What this Navient lawsuit means for your student loans

There is a new lawsuit against Navient.

Here’s what you need to know and what it means for your student loans.

Student loans

New Jersey Attorney General Gurbir S. Grewal today filed a lawsuit in New Jersey Superior Court alleging that Navient, one of the largest student loan service agents, “engaged in unreasonable business practices, deceptive conduct and misrepresentation in servicing thousands of New Jersey consumer student loans.”

“Higher education should be a route to success, not a route to financial ruin,” Grewal said. “Yet even before the financial fallout from the COVID-19 pandemic, too many New Jerseyans were struggling to repay their student loans. And the financial situation of too many student loan borrowers has worsened because their loan officers put corporate profits ahead of the borrower’s best interests.

Navient, from Sallie Mae, has over 12 million student loan clients and serves over $ 300 billion in governments and private student loans.

The allegations: student loans from Navient

The allegations against Navient include:

1. Orient borrowers towards forbearance instead of income-oriented repayment plans

  • More expensive tolerance: New Jersey says Navient puts profits ahead of people by allegedly steering student loan borrowers towards forbearance (suspension of student loan payments) instead of income-driven repayment plans (which base your payment on your loan). student loan on discretionary income and family size).
  • Best Income-Oriented Repayment Option: The state argues that Navient should be in the borrower’s best interest, not its own, and therefore should help borrowers choose the best option to repay their student loan. Rather than investing the time and resources to help borrowers facing long-term financial difficulties, New Jersey says Navient chose the more expensive option of forbearance.
  • The result is that borrowers pay more interest: As a result, borrowers turned to forbearance “suffered consequences, including unnecessary accumulation of interest, adding interest to principal, and wasting months of timely payments that would otherwise have counted for. cancellation of the loan ”.
  • Borrowers have not recertified income: New Jersey says Navient failed to properly warn borrowers when to recertify their income for income-based repayment plans. As a result, borrowers’ income-based repayment plans may have expired, resulting in a higher student loan payment.

2. Encourage borrowers to borrow private student loans with a co-signer, which in turn makes it extremely difficult to obtain a co-signer release.

  • Co-signatories: New Jersey alleges that Navient encouraged borrowers to obtain student loan guarantees from co-signers, which “increased Navient’s chances of repayment in the event of student default.”
  • Co-signer Difficult Release: Once the co-signer was approved, New Jersey alleges Navient made it difficult for a co-signer on a student loan to be released.

3. Deceive borrowers about the amount of their student loan delinquency

  • Delicate language: New Jersey alleges that Navient employees were “trained to attempt to collect more than the overdue amount using language that misled borrowers about how much they owed.”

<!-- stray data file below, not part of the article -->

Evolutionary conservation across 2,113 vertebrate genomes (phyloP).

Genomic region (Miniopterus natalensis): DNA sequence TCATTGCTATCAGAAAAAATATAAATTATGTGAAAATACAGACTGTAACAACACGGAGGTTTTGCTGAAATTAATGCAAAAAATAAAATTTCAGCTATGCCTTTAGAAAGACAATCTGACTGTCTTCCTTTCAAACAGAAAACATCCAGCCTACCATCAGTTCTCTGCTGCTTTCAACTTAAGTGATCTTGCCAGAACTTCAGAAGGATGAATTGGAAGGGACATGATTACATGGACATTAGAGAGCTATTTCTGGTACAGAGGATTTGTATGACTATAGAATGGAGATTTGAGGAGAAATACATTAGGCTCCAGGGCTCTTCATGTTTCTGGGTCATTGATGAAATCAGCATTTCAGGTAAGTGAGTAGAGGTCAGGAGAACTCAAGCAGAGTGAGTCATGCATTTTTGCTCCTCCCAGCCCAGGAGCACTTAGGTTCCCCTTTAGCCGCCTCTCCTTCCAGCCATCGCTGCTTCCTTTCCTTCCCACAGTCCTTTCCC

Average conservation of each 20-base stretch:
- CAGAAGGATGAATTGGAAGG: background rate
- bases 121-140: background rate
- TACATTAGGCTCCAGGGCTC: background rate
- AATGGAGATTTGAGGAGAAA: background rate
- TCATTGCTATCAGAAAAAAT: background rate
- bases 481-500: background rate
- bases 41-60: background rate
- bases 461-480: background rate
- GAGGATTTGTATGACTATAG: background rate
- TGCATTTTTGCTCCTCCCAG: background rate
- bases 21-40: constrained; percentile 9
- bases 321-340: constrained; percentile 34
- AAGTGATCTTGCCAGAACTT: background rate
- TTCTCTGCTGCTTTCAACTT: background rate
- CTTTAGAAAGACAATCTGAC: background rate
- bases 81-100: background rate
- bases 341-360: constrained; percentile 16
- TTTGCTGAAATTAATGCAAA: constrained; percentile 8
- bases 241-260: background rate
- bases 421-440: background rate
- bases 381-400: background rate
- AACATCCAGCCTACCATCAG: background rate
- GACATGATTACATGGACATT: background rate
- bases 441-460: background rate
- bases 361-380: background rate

• Too much paid ?: New Jersey says Navient collected past due student loan payments and next month’s payment by calling the amount “Current Amount Due,” which may have resulted in borrowers overpaying.

“Not only are these baseless claims recycled, Navient has always provided excellent service to student loan borrowers, helping millions of people realize the benefits of higher education and successfully repay their loans,” Navient said in a statement. communicated. declaration To The hill. “As a service provider for the federal government, we have led enrollment in affordable payment plans and reduced default rates. In fact, over half of the loan portfolio we serve is in income-based repayment. “

What the Navient lawsuit means for your student loans

If you have a student loan, you’ve probably dealt with a student loan manager, which is the company you send the monthly student loan payments to. You don’t have to live in New Jersey to be affected by your student loan officer. Although this lawsuit alleges several unfair and deceptive practices and may not apply to your situation, it is important that you learn about your student loans. Make sure you understand the following when dealing with student loan repayment:

1. Understand all your options

When it comes to paying off a student loan, the good news is that there are a number of options available to you. However, don’t expect your student loan officer to tell you which option is best. Here are four solid options, all at no cost:

2. Confirm in writing

Your instinct may be to call your student loan manager. However, your best bet is to correspond in writing with your student loan officer to ensure a written record of communication.

3. File a student loan complaint

If you have a problem with your student loan officer, know your rights. You can file a formal complaint with:

  1. Your lender
  2. Your student loan manager
  3. State Attorney General
  4. State Department of Education
  5. US Department of Education
  6. Federal Trade Commission
  7. Consumer Financial Protection Bureau

Make sure you have the supporting documents. Your student loans manager may also be able to resolve the issue first.

Student loans: reading

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